Cherub, 3 (and a half now! she’ll tell you), was a big helper in the kitchen tonight. And as a result, she totally nom’ed her dinner. It didn’t hurt that one of her favorite things to eat is hummus anyway. We made some homemade tonight since we had leftover chickpeas from last night’s dinner. I served her hummus with some sumac-dusted salmon topped with a greek yogurt and cucumber sauce and warm flat bread. Even with the “help” from Cherub, dinner was made and on the table in 30 minutes. It was a fun evening in Persephone’s Kitchen. Lots of love. You could taste it in the food, too.
1 leek, white and light green parts thinly sliced
6 cloves of garlic, smashed, peeled and minced
1 small bunch of watercress, tough stems removed
1 1/2 T butter
1 T olive oil
3 c cooked chickpeas (you could use rinsed canned, but it’s easy-peasy to start with dry, just takes a little time)
1 lemon, zest and juice
1/2 c tahini
1 T cumin
Salt, pepper, olive oil
In a small pan of medium low heat, melt butter and heat oil. Add leek, garlic and cress, soften for about 10 minutes. In a food processor, add chickpeas, lemon, tahini, cumin, salt, pepper, a good glug of olive oil, and the softened leek mixture. Puree, adding water in increments until it begins to blend and smooth out. You’ll probably end up adding about a cup or so, add as much as you need to get the hummus to a good consistency. Taste for seasoning. It will need quite a bit of salt, maybe even a bit more than you think.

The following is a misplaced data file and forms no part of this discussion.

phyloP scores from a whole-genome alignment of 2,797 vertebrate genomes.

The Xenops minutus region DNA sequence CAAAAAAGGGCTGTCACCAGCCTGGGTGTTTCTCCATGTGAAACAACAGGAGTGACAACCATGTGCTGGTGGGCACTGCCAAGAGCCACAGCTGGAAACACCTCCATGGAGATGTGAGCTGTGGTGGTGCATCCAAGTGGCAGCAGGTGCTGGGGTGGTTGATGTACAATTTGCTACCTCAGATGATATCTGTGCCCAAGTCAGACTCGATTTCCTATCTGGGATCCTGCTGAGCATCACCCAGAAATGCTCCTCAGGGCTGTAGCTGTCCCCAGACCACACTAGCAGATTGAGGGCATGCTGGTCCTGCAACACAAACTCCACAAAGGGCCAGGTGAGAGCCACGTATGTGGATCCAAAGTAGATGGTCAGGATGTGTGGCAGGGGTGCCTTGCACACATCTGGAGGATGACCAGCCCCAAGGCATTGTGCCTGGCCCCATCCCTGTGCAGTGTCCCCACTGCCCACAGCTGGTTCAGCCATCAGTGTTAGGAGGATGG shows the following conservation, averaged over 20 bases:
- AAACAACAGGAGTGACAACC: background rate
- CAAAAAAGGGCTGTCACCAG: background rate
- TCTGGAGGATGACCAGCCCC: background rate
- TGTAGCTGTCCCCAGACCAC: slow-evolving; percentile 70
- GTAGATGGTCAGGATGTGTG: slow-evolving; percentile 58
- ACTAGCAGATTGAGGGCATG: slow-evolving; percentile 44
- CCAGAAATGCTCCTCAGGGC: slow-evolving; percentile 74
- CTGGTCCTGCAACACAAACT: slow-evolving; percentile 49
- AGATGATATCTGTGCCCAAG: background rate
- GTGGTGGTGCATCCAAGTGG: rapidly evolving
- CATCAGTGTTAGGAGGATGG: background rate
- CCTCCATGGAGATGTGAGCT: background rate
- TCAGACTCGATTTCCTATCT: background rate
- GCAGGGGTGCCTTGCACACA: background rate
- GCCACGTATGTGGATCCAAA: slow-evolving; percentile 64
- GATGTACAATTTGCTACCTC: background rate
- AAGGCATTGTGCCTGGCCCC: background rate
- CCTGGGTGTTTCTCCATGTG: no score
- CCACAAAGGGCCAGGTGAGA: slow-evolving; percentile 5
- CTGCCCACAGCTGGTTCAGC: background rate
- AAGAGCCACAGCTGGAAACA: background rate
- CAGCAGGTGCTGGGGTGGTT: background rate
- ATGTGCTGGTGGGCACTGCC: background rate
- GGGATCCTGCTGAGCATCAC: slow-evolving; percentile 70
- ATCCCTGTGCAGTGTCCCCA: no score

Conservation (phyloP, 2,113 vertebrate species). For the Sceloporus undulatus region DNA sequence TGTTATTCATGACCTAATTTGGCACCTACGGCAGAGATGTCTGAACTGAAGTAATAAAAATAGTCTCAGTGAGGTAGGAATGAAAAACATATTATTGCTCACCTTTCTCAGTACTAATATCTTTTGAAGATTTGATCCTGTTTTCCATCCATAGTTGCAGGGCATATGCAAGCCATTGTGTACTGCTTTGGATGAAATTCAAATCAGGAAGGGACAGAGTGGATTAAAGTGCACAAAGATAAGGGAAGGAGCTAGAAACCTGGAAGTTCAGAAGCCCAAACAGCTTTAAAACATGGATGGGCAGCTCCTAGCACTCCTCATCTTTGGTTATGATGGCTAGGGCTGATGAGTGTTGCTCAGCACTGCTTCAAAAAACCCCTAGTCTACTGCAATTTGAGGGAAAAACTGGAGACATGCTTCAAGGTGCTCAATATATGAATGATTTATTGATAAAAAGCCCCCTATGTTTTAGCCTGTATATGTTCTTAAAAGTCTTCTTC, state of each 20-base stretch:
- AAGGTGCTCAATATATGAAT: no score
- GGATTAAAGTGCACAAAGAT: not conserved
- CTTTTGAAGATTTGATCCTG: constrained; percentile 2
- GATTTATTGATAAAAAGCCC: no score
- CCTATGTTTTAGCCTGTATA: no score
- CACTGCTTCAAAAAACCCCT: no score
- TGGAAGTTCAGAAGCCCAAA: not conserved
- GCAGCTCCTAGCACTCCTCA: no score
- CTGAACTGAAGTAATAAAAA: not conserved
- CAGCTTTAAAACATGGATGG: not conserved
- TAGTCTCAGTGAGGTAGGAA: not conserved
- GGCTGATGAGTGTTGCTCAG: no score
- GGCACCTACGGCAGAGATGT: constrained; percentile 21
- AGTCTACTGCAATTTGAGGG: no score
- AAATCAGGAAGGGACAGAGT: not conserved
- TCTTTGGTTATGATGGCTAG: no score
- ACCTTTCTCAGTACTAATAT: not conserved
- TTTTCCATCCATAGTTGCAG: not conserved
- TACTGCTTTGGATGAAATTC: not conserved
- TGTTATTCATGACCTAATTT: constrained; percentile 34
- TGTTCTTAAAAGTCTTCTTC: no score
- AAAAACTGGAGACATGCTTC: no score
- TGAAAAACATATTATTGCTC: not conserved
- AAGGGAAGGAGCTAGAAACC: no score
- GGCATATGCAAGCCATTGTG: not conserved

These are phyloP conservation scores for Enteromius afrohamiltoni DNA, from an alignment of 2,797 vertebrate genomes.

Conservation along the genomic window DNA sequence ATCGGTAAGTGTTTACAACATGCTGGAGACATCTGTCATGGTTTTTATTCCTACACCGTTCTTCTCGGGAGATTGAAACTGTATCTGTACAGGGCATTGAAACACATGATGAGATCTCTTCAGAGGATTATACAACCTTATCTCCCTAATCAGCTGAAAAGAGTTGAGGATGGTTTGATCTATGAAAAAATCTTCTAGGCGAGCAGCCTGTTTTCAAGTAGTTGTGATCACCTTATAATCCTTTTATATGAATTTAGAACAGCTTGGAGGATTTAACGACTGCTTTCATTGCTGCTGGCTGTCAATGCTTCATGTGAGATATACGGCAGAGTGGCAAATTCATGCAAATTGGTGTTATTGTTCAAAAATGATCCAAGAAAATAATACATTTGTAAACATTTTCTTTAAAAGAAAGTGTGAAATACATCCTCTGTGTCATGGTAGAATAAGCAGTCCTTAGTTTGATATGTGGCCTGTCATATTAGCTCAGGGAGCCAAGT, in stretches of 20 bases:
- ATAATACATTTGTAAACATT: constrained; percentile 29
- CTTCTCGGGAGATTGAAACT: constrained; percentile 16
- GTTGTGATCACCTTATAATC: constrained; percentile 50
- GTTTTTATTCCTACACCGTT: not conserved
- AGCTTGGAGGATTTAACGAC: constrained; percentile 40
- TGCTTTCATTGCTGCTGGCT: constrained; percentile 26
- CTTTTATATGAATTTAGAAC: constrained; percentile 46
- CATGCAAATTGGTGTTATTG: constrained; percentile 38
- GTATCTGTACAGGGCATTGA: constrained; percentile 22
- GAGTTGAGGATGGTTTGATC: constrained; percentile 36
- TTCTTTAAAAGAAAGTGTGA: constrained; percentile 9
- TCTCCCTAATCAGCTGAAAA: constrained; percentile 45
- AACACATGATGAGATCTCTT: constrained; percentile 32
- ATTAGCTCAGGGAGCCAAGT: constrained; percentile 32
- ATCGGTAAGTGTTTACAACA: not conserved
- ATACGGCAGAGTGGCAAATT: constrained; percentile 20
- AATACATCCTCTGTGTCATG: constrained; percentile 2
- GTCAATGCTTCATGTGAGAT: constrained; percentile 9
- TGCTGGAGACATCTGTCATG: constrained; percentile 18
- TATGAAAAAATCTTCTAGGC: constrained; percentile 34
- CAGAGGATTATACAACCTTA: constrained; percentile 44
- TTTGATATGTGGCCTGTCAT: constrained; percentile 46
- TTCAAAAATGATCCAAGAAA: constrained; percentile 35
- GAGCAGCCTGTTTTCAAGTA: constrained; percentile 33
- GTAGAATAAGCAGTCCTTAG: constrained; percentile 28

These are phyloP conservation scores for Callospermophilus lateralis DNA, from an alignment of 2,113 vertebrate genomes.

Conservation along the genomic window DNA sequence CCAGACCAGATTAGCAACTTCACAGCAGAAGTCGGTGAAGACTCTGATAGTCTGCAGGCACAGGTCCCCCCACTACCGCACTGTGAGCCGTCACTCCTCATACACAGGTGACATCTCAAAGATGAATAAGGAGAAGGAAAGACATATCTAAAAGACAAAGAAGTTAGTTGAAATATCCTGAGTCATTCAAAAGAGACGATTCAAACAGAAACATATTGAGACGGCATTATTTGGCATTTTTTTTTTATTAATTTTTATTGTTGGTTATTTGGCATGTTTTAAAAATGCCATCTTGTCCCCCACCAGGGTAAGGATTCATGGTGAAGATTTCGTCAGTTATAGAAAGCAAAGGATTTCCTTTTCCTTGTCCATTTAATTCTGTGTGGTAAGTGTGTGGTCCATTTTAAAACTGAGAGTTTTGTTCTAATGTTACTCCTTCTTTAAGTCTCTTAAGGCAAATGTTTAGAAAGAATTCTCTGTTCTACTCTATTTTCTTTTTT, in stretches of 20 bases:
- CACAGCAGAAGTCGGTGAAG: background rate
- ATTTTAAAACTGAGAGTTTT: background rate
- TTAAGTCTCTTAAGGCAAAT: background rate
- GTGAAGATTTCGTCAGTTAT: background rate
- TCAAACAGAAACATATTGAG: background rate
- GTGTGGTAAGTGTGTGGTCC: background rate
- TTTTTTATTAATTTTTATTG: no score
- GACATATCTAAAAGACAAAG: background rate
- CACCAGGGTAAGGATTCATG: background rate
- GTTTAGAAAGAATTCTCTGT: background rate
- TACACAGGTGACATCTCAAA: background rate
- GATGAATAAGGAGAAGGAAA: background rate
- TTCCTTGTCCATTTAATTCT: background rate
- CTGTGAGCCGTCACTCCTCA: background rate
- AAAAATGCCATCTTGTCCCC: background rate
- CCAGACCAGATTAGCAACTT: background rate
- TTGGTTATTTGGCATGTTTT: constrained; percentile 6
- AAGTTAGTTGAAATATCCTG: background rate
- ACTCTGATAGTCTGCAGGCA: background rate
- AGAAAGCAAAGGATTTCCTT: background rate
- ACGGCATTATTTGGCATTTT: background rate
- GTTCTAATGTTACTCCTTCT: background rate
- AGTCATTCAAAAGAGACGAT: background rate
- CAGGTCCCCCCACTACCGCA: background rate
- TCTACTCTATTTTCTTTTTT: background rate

Serve with pan seared salmon that has been dusted with ground sumac, salt and pepper and drizzled with olive oil. Throw together a quick sauce of one cucumber (that has been peeled, deseeded and diced), a container of 2% Greek yogurt, a bit of fresh mint, a half a squeeze of the lemon you’d use in the hummus and some salt and pepper. Warm a bit of pita or flat bread and dig in.
Playlist included Wishes and Stars, by Harper Simon. So lovely.
2 thoughts on “Get That Baby in the Kitchen | Homemade Hummus”
Love, love, love hummus.
I am *so* happy you mentioned sumac. I was at a spinning workshop yesterday and sumac was mentioned as something to use for a dye and everyone was questioning it. So I said that I was pretty sure it’s a different type of plant that is also used as a seasoning. And everyone looked at me like I had three heads. Not two. Three.
And I look at you, clever foodie, like you have one gorgeous and lovely head full of a very smart brain! This was super tasty. And makes plenty of leftovers. If you don’t bathe in it, like I do.